Whether or not literary readers today are as concerned with an author’s socio-political outlook as they were in the early 1960’s, there will surely be much in Lampedusa’s short work that appeals to the contemporary reader—for example the way his voracious literary autodidacticism is reflected in the “mashup” quality of “The Professor and the Siren,” which, Warner points out, brings together elements of Greek myth, the poetry of Keats and Dante, Sicilian folklore, and perhaps too Boccaccio and One Thousand and One Nights.
The eponymous professor of the NYRB collection’s centerpiece story is Rosario La Ciura, world-renowned scholar of Greek literature, longtime Sicilian senator, and author of Men and Gods, “recognized as a work of not only great erudition but of authentic poetry.” The narrator is Corbera di Salina, a journalist and, incidentally, sole surviving descendant of Lampedusa’s lusty Prince, il gattopardo. When the professor and the journalist meet, La Ciura is 75 years old and Corbera a young man. The seedy café in Turin that the two misanthropes frequent sets the stage for Lampedusa’s otherworldly tale:
It was a sort of Hades filled with the wan shades of lieutenant colonels, magistrates, and retired professors . . . submerged in a light that was dimmed during the day by the clouds and the arcade outside, during the evenings by the enormous green shades on the chandeliers. . . . It was, in short, a most satisfactory Limbo.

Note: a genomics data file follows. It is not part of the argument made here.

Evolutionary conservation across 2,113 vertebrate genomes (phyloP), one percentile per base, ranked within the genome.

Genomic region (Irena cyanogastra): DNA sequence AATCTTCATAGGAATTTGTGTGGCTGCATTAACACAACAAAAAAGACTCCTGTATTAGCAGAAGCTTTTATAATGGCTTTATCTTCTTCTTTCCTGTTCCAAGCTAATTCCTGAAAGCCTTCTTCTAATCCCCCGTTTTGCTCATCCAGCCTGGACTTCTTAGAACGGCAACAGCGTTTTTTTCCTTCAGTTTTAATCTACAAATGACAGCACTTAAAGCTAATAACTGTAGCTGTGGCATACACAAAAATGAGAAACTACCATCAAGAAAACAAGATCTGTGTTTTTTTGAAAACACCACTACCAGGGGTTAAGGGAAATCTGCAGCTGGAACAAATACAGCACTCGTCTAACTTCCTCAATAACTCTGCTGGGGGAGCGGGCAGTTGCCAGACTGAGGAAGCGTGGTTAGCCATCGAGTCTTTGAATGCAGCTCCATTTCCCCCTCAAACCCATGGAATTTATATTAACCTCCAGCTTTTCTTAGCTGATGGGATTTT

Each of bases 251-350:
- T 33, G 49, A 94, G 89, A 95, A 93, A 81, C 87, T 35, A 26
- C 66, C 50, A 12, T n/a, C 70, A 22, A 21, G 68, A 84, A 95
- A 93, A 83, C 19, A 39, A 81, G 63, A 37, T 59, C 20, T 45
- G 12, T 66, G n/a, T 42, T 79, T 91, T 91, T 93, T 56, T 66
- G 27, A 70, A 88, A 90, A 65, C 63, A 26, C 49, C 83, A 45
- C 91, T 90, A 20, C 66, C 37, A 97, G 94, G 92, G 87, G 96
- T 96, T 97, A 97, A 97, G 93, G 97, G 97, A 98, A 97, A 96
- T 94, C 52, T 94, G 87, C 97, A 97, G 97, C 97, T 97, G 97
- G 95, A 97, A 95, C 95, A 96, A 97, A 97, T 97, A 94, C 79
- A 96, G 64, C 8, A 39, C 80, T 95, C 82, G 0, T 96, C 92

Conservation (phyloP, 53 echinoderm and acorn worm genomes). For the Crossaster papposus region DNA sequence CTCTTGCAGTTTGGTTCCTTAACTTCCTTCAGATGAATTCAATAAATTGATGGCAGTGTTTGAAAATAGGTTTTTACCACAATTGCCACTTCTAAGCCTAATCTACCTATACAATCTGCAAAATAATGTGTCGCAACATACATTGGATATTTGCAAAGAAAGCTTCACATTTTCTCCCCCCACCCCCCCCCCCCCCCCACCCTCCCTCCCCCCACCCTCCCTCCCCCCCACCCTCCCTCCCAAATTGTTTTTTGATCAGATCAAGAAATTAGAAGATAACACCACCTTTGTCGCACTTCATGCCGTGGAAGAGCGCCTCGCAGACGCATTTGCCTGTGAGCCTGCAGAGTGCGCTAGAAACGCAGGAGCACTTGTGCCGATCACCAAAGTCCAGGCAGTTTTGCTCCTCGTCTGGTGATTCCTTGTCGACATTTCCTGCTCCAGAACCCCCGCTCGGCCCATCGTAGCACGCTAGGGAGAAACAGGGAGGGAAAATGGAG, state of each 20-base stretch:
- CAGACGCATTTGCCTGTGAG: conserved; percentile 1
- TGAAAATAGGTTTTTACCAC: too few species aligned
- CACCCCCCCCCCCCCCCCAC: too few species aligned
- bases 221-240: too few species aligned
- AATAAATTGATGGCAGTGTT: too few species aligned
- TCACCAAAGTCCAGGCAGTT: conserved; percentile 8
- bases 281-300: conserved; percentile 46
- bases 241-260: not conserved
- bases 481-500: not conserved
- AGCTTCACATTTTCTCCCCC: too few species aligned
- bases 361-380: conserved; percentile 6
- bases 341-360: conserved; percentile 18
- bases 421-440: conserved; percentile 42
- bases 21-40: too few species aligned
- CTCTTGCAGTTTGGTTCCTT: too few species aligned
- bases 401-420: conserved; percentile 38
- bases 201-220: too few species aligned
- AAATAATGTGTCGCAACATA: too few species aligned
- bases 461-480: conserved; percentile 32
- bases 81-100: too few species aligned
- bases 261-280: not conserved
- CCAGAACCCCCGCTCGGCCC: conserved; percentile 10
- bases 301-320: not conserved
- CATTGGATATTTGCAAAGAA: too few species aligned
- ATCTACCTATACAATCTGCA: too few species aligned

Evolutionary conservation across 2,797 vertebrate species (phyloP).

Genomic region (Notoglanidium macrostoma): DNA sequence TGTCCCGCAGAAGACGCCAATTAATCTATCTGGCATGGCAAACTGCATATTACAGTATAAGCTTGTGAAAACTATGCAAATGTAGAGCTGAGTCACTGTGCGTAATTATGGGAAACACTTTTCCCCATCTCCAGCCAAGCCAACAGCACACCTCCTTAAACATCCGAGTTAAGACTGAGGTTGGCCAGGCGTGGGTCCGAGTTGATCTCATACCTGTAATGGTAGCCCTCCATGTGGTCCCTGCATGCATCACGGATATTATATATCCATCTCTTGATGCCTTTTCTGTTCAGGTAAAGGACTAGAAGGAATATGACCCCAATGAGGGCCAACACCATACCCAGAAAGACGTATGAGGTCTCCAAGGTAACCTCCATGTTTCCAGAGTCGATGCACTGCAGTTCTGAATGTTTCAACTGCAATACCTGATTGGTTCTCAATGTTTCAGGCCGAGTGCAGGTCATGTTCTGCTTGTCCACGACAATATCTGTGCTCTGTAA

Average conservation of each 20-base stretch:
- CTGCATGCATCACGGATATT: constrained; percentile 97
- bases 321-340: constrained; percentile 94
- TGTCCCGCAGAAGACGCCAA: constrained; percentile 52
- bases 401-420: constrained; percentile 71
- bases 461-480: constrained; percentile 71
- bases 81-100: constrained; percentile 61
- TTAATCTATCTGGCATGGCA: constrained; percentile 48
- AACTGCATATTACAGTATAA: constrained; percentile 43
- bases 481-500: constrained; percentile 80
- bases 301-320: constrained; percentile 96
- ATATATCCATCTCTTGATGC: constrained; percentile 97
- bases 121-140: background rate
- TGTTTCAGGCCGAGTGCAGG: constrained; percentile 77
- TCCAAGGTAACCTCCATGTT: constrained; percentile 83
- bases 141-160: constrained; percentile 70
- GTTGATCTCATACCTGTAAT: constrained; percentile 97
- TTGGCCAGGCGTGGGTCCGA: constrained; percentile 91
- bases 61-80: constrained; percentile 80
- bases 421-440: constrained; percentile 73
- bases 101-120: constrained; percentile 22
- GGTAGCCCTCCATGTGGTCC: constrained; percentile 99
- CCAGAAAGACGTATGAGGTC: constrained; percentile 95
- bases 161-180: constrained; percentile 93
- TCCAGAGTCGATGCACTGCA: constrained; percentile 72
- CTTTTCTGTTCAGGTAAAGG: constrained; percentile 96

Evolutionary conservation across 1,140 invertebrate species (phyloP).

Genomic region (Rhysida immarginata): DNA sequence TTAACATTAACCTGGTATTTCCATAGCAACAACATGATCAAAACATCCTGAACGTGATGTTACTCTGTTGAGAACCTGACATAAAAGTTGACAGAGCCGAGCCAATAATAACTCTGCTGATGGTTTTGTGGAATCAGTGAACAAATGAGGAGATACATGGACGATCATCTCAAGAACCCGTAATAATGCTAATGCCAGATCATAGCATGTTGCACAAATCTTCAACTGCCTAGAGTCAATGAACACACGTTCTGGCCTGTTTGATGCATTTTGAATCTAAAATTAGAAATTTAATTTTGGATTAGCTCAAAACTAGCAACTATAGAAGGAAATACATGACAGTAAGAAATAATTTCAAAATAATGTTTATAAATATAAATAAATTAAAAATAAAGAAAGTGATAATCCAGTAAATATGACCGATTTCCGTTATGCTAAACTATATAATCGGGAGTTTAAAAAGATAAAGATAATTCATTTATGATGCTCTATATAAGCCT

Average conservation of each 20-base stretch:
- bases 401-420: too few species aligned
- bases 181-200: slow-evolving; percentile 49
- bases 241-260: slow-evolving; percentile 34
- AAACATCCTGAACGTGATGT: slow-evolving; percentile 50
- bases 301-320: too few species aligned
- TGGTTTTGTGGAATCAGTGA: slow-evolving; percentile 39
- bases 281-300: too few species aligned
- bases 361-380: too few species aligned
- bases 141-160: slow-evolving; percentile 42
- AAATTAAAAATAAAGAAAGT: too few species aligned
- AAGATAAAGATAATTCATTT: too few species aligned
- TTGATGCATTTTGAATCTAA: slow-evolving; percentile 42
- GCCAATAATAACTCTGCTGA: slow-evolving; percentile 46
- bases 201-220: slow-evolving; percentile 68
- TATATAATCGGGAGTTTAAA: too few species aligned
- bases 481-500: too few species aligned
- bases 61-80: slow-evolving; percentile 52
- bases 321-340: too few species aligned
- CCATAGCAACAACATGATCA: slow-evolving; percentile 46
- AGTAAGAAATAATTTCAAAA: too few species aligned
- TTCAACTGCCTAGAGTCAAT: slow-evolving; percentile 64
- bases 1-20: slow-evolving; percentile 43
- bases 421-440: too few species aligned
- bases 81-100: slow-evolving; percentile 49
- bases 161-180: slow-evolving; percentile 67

Corbera is the pre-formed, peripheral first-person narrator that readers will recognize—the Nick Carraway, the unnamed narrators of Bolaño’s “Sensini” or Sherwood Anderson’s “The Other Woman.” Over a period of months, the two develop a friendship of sorts—La Ciura rails on subjects ranging from the “rubbish I happen to be reading” to the “squalid aspirations” of young men like Corbera vis-à-vis the female sex; Corbera attempts to speak his mind while also suspecting the great man’s profound unhappiness. One day, the professor summons the younger man to his home, where Corbera sees a photograph of the professor in his youth—“with a bold expression and features of rare beauty . . . The broken-down senator in a dressing gown had been a young god.” Corbera then invites La Ciura to his own apartment, where he serves the old man fresh sea urchins, about which La Ciura had previously ranted:
they are the most beautiful thing you have down there [in Sicily], bloody and cartilaginous, the very image of the female sex, fragrant with salt and seaweed. . . . They’re dangerous as all gifts from the sea are; the sea offers death as well as immortality.